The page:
Wednesday, November 7, 2007

Schoolhouse Strategy: Picture schedules

I work in many classrooms where picture schedules are used to help the students transition between activities throughout the day. Picture schedules are especially effective in helping students with autism spectrum disorders. I was talking with a teacher today, however, who was unsuccessful in convincing a regular education teacher to implement a picture schedule for a student during "inclusion" time in her class. Although most teachers in special education understand the value of using picture schedules when appropriate, I have been surprised in my visits to literally hundreds of different classrooms that picture schedules are not used more frequently to help small group activities run more smoothly.

As a music therapist I depend on the power of songs and music activities to structure events and actions across time. Typical songs have a beginning and end that act as placeholders in time, while the rhythm and tempo of a song may be considered the ticking of time as it passes. Familiar songs can therefore provide a predictable framework that helps students with disabilities to pace themselves. Students with autism, for example, can better understand what is expected through these musical cues so that they can focus their attention and manage their behaviors for a predictable amount of time.

The intrinsic power of songs and music activities to provide structure minimizes the amount of undesirable behavior that occurs during a music therapy session. I have found, however, that using a picture schedule in certain instances has helped tremendously during transitions between songs as well as providing visual cues for appropriate behavior during songs and activities. I often employ a picture schedule comprised of seven to ten pictures that represent each song or activity in the session. In my experience, the clients are able to learn the schedule after only a few sessions. Although some of the songs change from week to week, the pictures remain the same, so the students know at any given time where they are in the session time line and what is expected of them. As a supervisor, I have frequently suggested to my therapists that they begin using a picture schedule to help some of their sessions run more smoothly. They have often been amazed at how effective such a simple tool can be.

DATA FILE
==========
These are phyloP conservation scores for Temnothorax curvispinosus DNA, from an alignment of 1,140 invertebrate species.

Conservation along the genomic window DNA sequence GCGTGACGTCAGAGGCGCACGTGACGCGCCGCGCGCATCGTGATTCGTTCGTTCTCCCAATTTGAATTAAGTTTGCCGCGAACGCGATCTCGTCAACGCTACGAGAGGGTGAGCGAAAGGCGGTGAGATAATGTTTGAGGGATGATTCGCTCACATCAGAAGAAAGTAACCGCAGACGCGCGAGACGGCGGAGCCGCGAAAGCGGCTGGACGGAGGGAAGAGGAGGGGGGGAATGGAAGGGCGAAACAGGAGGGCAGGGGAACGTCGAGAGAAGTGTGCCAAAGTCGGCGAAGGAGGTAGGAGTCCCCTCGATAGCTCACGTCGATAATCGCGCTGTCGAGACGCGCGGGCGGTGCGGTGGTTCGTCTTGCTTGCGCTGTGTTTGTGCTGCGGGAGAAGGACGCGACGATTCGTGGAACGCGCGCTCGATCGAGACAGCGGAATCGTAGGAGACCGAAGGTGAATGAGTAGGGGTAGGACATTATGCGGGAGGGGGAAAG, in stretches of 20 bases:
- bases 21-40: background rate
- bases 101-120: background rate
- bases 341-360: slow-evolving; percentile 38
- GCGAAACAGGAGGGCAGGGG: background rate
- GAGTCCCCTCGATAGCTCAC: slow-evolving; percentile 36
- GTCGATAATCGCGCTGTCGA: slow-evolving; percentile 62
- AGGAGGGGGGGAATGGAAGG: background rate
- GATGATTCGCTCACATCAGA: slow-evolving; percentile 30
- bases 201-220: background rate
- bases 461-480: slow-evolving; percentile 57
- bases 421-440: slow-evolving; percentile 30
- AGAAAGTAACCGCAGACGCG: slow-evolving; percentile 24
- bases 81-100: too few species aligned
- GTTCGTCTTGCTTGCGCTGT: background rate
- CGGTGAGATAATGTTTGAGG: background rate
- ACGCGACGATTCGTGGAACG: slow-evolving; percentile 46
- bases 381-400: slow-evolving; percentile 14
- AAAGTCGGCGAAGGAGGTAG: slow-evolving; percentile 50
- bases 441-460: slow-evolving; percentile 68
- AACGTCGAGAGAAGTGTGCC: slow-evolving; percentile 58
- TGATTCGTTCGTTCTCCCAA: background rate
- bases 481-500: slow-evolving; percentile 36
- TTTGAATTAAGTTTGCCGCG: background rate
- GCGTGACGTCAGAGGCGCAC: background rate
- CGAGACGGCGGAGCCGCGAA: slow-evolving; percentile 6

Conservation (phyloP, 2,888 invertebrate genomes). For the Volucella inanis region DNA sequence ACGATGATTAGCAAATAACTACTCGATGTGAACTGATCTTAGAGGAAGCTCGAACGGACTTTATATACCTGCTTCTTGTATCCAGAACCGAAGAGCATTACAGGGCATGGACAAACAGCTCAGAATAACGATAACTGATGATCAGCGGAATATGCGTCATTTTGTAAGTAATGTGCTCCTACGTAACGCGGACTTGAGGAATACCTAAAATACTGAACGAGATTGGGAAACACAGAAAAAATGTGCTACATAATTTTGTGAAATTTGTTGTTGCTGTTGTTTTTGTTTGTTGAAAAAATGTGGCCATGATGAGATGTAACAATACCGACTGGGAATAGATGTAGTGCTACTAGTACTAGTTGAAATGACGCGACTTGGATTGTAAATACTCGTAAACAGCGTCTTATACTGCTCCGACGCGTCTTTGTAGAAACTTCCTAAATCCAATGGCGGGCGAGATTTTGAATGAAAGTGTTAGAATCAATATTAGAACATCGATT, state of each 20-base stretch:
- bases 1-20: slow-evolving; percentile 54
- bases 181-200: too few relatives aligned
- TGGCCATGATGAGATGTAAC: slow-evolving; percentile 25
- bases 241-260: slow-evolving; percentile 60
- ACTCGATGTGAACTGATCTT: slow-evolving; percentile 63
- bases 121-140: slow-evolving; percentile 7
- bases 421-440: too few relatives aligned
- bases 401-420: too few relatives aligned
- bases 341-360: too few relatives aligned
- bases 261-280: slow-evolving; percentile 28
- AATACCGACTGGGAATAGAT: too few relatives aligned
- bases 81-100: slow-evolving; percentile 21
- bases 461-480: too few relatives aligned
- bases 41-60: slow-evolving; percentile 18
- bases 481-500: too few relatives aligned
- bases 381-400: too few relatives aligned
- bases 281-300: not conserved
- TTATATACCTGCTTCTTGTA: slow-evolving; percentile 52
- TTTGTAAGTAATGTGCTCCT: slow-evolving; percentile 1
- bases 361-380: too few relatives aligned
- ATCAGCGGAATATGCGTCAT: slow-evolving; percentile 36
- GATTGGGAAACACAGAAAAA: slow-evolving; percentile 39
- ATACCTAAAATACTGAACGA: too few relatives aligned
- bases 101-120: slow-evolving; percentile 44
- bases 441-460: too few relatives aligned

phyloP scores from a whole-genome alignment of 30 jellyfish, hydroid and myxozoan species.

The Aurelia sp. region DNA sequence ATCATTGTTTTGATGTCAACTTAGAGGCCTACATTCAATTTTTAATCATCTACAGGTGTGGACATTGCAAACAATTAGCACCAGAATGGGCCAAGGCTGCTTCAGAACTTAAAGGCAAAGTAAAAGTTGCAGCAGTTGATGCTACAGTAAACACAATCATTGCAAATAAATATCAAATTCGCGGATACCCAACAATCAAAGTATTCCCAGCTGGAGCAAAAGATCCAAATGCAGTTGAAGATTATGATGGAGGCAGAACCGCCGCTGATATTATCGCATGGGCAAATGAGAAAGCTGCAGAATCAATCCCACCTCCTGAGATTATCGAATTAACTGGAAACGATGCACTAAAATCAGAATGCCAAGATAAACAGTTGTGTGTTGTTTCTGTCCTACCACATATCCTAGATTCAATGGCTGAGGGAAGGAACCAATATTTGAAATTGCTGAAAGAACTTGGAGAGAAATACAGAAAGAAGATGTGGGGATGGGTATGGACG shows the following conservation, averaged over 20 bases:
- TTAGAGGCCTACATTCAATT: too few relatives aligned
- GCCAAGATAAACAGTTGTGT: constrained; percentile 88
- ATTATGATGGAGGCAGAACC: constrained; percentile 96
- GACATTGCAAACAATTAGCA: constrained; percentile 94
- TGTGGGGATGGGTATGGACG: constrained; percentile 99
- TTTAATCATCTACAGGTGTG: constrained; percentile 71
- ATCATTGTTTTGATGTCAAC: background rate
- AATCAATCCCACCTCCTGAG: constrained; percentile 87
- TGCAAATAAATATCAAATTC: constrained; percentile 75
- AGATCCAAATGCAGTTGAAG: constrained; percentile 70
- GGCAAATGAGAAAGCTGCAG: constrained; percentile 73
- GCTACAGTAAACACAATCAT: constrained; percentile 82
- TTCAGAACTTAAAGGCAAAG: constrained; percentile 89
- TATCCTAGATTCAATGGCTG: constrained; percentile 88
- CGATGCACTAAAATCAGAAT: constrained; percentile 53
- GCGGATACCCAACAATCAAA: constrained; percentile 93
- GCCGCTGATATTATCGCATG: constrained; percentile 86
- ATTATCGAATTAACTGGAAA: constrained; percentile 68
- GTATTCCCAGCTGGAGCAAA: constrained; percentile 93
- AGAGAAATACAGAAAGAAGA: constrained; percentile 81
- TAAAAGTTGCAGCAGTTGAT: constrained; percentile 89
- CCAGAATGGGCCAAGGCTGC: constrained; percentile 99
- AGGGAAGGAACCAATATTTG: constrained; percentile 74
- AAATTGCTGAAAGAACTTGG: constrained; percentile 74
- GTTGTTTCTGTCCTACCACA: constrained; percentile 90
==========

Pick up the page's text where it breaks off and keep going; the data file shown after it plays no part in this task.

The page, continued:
One final note on the subject would be that I advise using pictures with word labels. Social stories, for example, are often very effective in helping children with autism to pattern a behavior. There is power in reading a word. The word-picture combination is a more effective format for the picture schedule.

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